As you get older, you start to observe meta-trends that extend over your entire lifetime. One such trend is how celebrities–in particular, actors, singers and the talentless, pitiful super-wealthy–have spread their influence over a larger and larger part of our culture. There have always been celebrity endorsements. But then came the celebrity activist and, more recently, performers replacing models in ads in magazines. We’ve also got celebrities as brand, where a startling variety of the famous and the semi-famous are producing and selling a startling array of products.
Many of our house guests left books behind. Two of these are Eat, Pray, Love (a book that apparently every woman in Western civilization is reading) and Emily’s Reasons Why Not. I was recently pawing through our bookshelf, and noticed that both of these books had received endorsements from unlikely literary critics.
The scholarly Britney Spears is quoted on the back of Eat, Pray, Love as saying “A good read. I can’t get away from it.”. Brittany Murphy gives us a reason to read Emily’s Reasons Why Not, saying she’d like to see “Emily Sanders [the book’s heroine], Bridget Jones and Carrie Bradshaw meet for lunch.” Or rather, somebody’s publicist wrote that quote for Brittany, and she signed off on it.
I do my best to ignore celebrity culture in general, and in particular the current generation of drug-addled starlets eager to crash their cars for and expose their genitals to a fervent public. When’s it going to stop? Never. It’s just a sign of the times that the average actor or singer thinks they’re a book critic. It’s a shame that the publishing industry fosters such behaviour, and a great shame that the public cares about what a drug-addicted pop star thinks of a novel.
UPDATE: I’m aware of the potential irony of this entry following one in praise of a musician turned NPR blogger. However, I don’t think Ms. Brownstein got the blogging gig because of her fame (Sleater-Kinney isn’t exactly a household name). She got it because she’s a decent writer and knows a lot about music.
Spears needs to fade away!
Is that an American or British version of “Eat, Pray, Love”?
My book, purchased in Canada, does not have the Spears quote on it.
(I loved that book by the way and don’t mind the hype about it because it really deserves it.)
Around here in Seattle, Sleater-Kinney is more well known as a freeway exit.
I’ve passed it hundreds of times on the trip to Portland, and used to be quite confused why all those young folks had t-shirts celebrating it.
We Vancouverites have similar feelings about the band Chilliwack, who lack some of the same indie cred.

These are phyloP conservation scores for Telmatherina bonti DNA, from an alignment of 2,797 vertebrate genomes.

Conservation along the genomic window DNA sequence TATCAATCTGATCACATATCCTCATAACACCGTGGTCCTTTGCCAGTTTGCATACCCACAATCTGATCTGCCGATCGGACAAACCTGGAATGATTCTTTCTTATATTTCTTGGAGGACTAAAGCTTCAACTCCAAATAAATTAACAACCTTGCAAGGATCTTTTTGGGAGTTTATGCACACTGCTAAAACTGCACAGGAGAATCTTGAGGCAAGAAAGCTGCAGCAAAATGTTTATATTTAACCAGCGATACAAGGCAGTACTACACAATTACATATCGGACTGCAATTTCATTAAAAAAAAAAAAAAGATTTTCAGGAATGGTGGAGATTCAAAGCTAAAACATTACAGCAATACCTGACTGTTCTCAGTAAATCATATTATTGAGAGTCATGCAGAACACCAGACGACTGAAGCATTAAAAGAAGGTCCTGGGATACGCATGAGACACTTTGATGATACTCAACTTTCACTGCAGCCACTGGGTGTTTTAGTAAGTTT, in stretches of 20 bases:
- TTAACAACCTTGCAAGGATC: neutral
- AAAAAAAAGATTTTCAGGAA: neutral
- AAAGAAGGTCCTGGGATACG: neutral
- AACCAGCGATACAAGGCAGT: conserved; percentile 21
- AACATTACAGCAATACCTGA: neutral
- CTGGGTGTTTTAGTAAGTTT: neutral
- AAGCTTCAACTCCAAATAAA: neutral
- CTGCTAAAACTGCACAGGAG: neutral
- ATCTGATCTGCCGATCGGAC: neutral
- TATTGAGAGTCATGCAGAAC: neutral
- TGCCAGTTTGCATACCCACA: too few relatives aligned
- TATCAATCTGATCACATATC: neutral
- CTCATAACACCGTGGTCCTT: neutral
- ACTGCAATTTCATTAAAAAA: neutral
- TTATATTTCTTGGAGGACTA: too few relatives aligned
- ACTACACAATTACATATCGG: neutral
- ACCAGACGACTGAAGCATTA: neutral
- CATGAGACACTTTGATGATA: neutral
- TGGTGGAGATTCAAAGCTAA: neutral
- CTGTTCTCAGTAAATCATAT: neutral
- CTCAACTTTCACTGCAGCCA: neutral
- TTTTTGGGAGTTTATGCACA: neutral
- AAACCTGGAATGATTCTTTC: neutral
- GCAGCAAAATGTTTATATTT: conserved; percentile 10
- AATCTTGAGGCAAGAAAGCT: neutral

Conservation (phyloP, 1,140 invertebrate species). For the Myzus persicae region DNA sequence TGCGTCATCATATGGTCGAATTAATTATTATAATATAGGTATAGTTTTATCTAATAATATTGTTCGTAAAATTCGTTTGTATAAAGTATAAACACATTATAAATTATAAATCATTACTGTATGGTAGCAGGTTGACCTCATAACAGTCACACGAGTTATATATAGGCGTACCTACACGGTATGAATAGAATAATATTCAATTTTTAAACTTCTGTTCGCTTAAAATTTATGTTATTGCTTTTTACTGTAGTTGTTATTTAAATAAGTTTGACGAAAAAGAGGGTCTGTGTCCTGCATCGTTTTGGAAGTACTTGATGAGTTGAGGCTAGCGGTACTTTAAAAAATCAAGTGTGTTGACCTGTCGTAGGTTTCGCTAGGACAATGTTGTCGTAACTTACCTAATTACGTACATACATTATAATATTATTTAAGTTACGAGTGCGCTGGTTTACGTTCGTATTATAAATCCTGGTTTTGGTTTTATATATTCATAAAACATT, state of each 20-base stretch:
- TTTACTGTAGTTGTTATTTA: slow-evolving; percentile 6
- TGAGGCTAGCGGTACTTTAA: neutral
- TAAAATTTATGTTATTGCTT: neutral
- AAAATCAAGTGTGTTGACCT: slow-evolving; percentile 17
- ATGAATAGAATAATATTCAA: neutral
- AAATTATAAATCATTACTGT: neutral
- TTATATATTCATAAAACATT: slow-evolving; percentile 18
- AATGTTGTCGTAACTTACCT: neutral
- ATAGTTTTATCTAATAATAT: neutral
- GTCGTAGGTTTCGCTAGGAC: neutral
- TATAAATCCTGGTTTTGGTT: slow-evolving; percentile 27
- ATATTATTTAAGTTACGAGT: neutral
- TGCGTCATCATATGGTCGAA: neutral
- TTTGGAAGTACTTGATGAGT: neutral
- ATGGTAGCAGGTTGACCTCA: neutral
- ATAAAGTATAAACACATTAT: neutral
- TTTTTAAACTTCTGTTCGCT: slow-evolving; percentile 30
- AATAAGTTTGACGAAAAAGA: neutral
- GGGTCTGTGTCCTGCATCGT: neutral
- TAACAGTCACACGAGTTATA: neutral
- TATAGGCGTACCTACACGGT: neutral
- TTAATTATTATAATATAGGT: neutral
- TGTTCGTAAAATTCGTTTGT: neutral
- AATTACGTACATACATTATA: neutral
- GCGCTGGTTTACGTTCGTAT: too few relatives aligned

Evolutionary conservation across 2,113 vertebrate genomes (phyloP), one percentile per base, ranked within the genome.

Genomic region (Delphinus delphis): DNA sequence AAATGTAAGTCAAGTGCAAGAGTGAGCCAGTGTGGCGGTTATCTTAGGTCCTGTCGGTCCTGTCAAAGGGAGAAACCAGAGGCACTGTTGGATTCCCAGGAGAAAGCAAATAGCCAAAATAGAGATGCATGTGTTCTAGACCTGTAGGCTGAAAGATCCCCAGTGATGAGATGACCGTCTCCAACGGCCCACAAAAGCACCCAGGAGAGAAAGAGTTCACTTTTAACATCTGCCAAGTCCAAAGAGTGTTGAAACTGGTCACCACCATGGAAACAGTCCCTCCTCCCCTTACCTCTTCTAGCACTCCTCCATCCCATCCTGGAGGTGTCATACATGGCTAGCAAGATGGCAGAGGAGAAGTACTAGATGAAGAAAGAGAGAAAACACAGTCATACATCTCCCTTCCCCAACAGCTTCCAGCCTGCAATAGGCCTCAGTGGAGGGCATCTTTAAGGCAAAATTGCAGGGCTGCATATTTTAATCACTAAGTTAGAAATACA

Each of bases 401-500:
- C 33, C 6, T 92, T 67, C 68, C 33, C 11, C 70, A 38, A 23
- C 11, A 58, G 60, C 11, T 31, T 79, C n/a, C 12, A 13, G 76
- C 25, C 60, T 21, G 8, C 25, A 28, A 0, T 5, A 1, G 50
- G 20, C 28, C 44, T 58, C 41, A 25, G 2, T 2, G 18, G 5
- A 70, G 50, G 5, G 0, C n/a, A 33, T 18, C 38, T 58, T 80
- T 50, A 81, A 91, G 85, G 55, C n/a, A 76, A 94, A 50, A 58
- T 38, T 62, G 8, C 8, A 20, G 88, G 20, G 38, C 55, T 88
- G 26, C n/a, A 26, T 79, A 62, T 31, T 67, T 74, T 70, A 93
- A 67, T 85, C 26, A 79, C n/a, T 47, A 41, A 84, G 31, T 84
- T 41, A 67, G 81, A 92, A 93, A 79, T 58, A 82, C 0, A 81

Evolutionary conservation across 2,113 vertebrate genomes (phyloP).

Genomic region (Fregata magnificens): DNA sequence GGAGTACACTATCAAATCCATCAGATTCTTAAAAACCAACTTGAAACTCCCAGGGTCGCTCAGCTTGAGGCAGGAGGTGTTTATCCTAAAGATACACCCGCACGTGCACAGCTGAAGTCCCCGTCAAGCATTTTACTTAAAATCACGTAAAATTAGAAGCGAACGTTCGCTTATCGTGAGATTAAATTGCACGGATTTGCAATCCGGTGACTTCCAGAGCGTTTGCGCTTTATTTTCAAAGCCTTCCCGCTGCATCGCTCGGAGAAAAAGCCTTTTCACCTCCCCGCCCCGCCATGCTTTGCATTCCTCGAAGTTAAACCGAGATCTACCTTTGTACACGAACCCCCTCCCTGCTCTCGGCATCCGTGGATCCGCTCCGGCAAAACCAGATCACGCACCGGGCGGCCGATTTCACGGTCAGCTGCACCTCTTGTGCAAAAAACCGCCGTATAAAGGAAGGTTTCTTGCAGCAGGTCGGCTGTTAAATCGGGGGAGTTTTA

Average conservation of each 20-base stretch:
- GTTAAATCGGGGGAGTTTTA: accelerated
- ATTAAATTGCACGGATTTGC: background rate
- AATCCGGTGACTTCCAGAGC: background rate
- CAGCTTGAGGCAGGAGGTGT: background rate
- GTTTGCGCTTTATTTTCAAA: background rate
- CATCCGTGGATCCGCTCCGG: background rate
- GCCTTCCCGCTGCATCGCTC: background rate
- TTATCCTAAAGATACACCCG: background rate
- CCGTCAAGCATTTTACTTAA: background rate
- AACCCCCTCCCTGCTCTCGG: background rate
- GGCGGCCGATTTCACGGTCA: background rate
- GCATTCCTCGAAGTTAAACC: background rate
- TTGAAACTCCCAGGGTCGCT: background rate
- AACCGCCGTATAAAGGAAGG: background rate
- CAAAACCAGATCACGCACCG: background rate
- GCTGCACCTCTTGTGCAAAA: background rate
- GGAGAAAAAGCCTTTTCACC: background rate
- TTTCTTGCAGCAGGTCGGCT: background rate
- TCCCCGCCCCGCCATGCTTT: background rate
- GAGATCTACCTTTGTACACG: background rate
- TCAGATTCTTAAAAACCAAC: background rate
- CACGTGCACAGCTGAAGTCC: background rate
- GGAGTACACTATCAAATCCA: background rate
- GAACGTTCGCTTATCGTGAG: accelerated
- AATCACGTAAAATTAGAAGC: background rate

Well there is at least one women in Western civilization that is not read E,P,L – I’ve been reading Infinite Jest for the past 227 months and will be reading it and only it for the forseeable future.
I noticed someone reading E,P,L on the bus the other day and wondered what it was about. Hearing the Spears endorses, however, means that I think I’ll take a pass on it!
Alexis: It’s the British edition. Which also explains why Esther Freud is quoted on the front. I had to go look up who she was. Turns out she wrote Hideous Kinky and a half-dozen other books. Plus she’s Sigmund’s great-granddaughter.
I’ve actually read Hideous Kinky. I liked the movie version better, but that might be because it stars hot, hot Kate Winslet.
Eat, Pray, Love is very, very good.
(My copy doesn’t have any celebrity endorsements. It has 2 pages from various magazines, newspapers etc.)
Best endorsement I ever saw- “If I’d turned the pages of this book faster, it would have been like I was watching a movie.”
(That doesn’t give much faith to the quality of the book now, does it?)
Another thing you might not know- Most people get their friends to blurb them. When I wrote my book, I sent it to poet friends to blurb. It’s very common for friends to write these things for each other in Canada.
You do marketing of a sort, Darren. So let’s say you write a book, do you or don’t you want an endorsement by Ms Spears. How about Bono, still no? Bjork then, or maybe Natalie Merchant?
Same as it ever was.
Andy: It’s a question of integrity, isn’t it? Frankly, if I wrote a book, it wouldn’t be the sort of book that would sell copies because it received an endorsement from Britney Spears.
If I wrote a book about charity, debt in the developing world or AIDS, then plausibly I could solicit a quote from Bono.
So my answer is mostly ‘no’, unless it was appropriate.
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